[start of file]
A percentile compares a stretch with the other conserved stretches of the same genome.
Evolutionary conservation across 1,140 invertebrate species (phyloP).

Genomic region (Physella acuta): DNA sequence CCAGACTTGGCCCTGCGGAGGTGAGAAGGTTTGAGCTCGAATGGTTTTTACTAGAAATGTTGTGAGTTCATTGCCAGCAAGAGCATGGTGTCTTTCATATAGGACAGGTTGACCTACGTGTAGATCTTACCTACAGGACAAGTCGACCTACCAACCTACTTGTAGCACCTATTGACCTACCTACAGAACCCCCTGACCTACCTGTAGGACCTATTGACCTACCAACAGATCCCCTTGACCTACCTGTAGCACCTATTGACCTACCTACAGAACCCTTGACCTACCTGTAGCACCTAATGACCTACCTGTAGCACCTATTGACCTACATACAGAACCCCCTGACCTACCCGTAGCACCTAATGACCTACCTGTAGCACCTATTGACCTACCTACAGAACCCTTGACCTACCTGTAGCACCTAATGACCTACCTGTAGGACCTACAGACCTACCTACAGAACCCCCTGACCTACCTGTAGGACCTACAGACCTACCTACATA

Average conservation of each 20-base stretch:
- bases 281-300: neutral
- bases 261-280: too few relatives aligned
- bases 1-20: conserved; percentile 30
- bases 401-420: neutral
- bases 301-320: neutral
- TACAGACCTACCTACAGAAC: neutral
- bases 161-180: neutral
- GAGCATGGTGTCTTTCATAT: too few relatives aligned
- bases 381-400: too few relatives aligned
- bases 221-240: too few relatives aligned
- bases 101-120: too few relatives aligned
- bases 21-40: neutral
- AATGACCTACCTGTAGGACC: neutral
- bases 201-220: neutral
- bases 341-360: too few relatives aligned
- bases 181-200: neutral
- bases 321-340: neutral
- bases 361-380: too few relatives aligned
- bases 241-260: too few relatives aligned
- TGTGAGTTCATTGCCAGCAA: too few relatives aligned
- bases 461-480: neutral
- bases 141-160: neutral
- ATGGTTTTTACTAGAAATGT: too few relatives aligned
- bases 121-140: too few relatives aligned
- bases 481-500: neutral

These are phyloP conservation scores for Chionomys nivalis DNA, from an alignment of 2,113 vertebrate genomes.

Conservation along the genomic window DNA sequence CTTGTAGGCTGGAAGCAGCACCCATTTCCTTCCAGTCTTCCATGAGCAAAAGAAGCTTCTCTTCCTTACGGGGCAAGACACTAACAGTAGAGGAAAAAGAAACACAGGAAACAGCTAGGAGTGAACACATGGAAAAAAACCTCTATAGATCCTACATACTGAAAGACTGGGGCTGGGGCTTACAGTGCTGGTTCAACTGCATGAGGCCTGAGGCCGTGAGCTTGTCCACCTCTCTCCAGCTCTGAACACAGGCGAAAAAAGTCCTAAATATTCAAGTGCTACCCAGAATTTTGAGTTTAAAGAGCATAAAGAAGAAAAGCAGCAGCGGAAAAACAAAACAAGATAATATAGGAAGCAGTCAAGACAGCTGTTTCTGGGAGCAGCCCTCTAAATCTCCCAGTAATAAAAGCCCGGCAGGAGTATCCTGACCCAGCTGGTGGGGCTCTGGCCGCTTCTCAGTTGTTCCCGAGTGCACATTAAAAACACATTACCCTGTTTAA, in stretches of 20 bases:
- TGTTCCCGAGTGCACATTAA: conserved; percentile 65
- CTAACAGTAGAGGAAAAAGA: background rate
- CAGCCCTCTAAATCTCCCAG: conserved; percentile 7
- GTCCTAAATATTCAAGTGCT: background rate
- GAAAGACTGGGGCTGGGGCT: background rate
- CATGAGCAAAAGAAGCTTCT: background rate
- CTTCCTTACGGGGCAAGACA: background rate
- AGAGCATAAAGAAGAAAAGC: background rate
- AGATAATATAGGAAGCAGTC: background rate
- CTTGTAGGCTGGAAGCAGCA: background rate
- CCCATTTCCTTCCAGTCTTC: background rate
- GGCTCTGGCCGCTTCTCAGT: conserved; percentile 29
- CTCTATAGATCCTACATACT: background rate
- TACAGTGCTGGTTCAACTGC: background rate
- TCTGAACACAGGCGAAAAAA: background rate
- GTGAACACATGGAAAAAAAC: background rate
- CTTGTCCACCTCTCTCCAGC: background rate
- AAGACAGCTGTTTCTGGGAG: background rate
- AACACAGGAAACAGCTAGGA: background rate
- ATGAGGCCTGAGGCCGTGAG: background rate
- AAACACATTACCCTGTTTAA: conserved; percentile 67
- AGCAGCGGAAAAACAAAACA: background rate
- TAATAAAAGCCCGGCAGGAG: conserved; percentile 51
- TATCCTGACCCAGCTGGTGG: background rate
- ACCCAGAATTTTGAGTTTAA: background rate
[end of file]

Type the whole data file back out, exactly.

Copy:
A percentile compares a stretch with the other conserved stretches of the same genome.
Evolutionary conservation across 1,140 invertebrate species (phyloP).

Genomic region (Physella acuta): DNA sequence CCAGACTTGGCCCTGCGGAGGTGAGAAGGTTTGAGCTCGAATGGTTTTTACTAGAAATGTTGTGAGTTCATTGCCAGCAAGAGCATGGTGTCTTTCATATAGGACAGGTTGACCTACGTGTAGATCTTACCTACAGGACAAGTCGACCTACCAACCTACTTGTAGCACCTATTGACCTACCTACAGAACCCCCTGACCTACCTGTAGGACCTATTGACCTACCAACAGATCCCCTTGACCTACCTGTAGCACCTATTGACCTACCTACAGAACCCTTGACCTACCTGTAGCACCTAATGACCTACCTGTAGCACCTATTGACCTACATACAGAACCCCCTGACCTACCCGTAGCACCTAATGACCTACCTGTAGCACCTATTGACCTACCTACAGAACCCTTGACCTACCTGTAGCACCTAATGACCTACCTGTAGGACCTACAGACCTACCTACAGAACCCCCTGACCTACCTGTAGGACCTACAGACCTACCTACATA

Average conservation of each 20-base stretch:
- bases 281-300: neutral
- bases 261-280: too few relatives aligned
- bases 1-20: conserved; percentile 30
- bases 401-420: neutral
- bases 301-320: neutral
- TACAGACCTACCTACAGAAC: neutral
- bases 161-180: neutral
- GAGCATGGTGTCTTTCATAT: too few relatives aligned
- bases 381-400: too few relatives aligned
- bases 221-240: too few relatives aligned
- bases 101-120: too few relatives aligned
- bases 21-40: neutral
- AATGACCTACCTGTAGGACC: neutral
- bases 201-220: neutral
- bases 341-360: too few relatives aligned
- bases 181-200: neutral
- bases 321-340: neutral
- bases 361-380: too few relatives aligned
- bases 241-260: too few relatives aligned
- TGTGAGTTCATTGCCAGCAA: too few relatives aligned
- bases 461-480: neutral
- bases 141-160: neutral
- ATGGTTTTTACTAGAAATGT: too few relatives aligned
- bases 121-140: too few relatives aligned
- bases 481-500: neutral

These are phyloP conservation scores for Chionomys nivalis DNA, from an alignment of 2,113 vertebrate genomes.

Conservation along the genomic window DNA sequence CTTGTAGGCTGGAAGCAGCACCCATTTCCTTCCAGTCTTCCATGAGCAAAAGAAGCTTCTCTTCCTTACGGGGCAAGACACTAACAGTAGAGGAAAAAGAAACACAGGAAACAGCTAGGAGTGAACACATGGAAAAAAACCTCTATAGATCCTACATACTGAAAGACTGGGGCTGGGGCTTACAGTGCTGGTTCAACTGCATGAGGCCTGAGGCCGTGAGCTTGTCCACCTCTCTCCAGCTCTGAACACAGGCGAAAAAAGTCCTAAATATTCAAGTGCTACCCAGAATTTTGAGTTTAAAGAGCATAAAGAAGAAAAGCAGCAGCGGAAAAACAAAACAAGATAATATAGGAAGCAGTCAAGACAGCTGTTTCTGGGAGCAGCCCTCTAAATCTCCCAGTAATAAAAGCCCGGCAGGAGTATCCTGACCCAGCTGGTGGGGCTCTGGCCGCTTCTCAGTTGTTCCCGAGTGCACATTAAAAACACATTACCCTGTTTAA, in stretches of 20 bases:
- TGTTCCCGAGTGCACATTAA: conserved; percentile 65
- CTAACAGTAGAGGAAAAAGA: background rate
- CAGCCCTCTAAATCTCCCAG: conserved; percentile 7
- GTCCTAAATATTCAAGTGCT: background rate
- GAAAGACTGGGGCTGGGGCT: background rate
- CATGAGCAAAAGAAGCTTCT: background rate
- CTTCCTTACGGGGCAAGACA: background rate
- AGAGCATAAAGAAGAAAAGC: background rate
- AGATAATATAGGAAGCAGTC: background rate
- CTTGTAGGCTGGAAGCAGCA: background rate
- CCCATTTCCTTCCAGTCTTC: background rate
- GGCTCTGGCCGCTTCTCAGT: conserved; percentile 29
- CTCTATAGATCCTACATACT: background rate
- TACAGTGCTGGTTCAACTGC: background rate
- TCTGAACACAGGCGAAAAAA: background rate
- GTGAACACATGGAAAAAAAC: background rate
- CTTGTCCACCTCTCTCCAGC: background rate
- AAGACAGCTGTTTCTGGGAG: background rate
- AACACAGGAAACAGCTAGGA: background rate
- ATGAGGCCTGAGGCCGTGAG: background rate
- AAACACATTACCCTGTTTAA: conserved; percentile 67
- AGCAGCGGAAAAACAAAACA: background rate
- TAATAAAAGCCCGGCAGGAG: conserved; percentile 51
- TATCCTGACCCAGCTGGTGG: background rate
- ACCCAGAATTTTGAGTTTAA: background rate